Marian is a flawed character and her para-Mother is deeply flawed (she pays for her alternate universe excursions through multiversal drug deals), but Creasey presents their flaws with sympathy. For instance, Marian is well on her way to an eating disorder, but Creasey shows this as a believable manifestation of her distrust of a world that has betrayed her: "She hated being told that weight didn't matter, when it so obviously did. It was just another way that adults lied, pretending the world was different, pretending that the fake surfaces didn't eclipse anything real that might lie underneath."

Creasey nicely develops alternate universes as a metaphor for how we all have choices to regret, we've all strayed from the path that would have worked out best for us:
Marian thought about the world Della came from, just one of an infinite range of worlds where things had happened differently -- mostly gone wrong in various ways. It felt like there was one real universe, a shining summit where everything happened as it should: a needle-thin pinnacle, surrounded by endless swampy lowlands full of bad decisions, unlucky accidents, and damaged people. As you slogged through the mire, could you clamber up to some better state? But how, when you couldn't see the landscape of probability? You'd find yourself flailing inevitably downward to your doom, confronted with far more wrong options than right. And everyone else in the world plummeted down too, dragging you with them. Even if you did the right thing, you had no control over other people's mistakes, their car crashes and jail sentences. Every time you slept, the world fell a little further during the night.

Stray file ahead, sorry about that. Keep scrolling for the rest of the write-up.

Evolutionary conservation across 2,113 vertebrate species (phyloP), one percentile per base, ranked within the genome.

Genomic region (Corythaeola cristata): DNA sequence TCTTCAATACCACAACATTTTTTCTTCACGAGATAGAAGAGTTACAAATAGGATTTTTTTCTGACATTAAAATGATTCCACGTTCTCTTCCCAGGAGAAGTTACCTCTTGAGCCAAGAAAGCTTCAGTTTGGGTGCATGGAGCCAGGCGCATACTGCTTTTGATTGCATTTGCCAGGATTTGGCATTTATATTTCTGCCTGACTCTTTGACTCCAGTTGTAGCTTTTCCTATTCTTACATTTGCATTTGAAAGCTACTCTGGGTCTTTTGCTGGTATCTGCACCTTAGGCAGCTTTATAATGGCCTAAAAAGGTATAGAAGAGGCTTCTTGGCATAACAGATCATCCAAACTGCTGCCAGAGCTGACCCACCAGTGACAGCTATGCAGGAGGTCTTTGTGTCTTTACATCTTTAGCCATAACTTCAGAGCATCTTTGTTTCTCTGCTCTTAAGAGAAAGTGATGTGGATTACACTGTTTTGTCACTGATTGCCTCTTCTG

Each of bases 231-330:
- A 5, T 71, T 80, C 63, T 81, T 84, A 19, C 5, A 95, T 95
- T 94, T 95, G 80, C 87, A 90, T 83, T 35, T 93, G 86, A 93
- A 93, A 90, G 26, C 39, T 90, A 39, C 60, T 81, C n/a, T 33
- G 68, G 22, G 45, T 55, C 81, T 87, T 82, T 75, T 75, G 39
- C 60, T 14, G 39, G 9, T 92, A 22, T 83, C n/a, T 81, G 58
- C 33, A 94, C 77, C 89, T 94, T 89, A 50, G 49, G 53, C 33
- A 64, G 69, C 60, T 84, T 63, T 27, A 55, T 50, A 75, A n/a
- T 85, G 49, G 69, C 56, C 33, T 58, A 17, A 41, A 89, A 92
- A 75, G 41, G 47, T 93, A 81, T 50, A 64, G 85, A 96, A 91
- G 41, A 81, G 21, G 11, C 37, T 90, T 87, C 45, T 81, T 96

Even if we could travel between universes, that wouldn't relieve the need to come to terms with our own mistakes or the mistakes of those around us.

Clearly a new writer to watch, in the past five years Ian Creasey has had ten stories in Asimov's -- including "Erosion," which was chosen for multiple year's best collections for 2009 -- and has appeared in other top-notch magazines such as Realms of Fantasy, Weird Tales, and Postscripts.

To my tastes, Asimov's has been a bit uneven for the past few years, but the March 2011 issue is excellent, reaffirming the magazine's position as the premier source of short fiction in the field. I'll recommend another story from the March issue next week.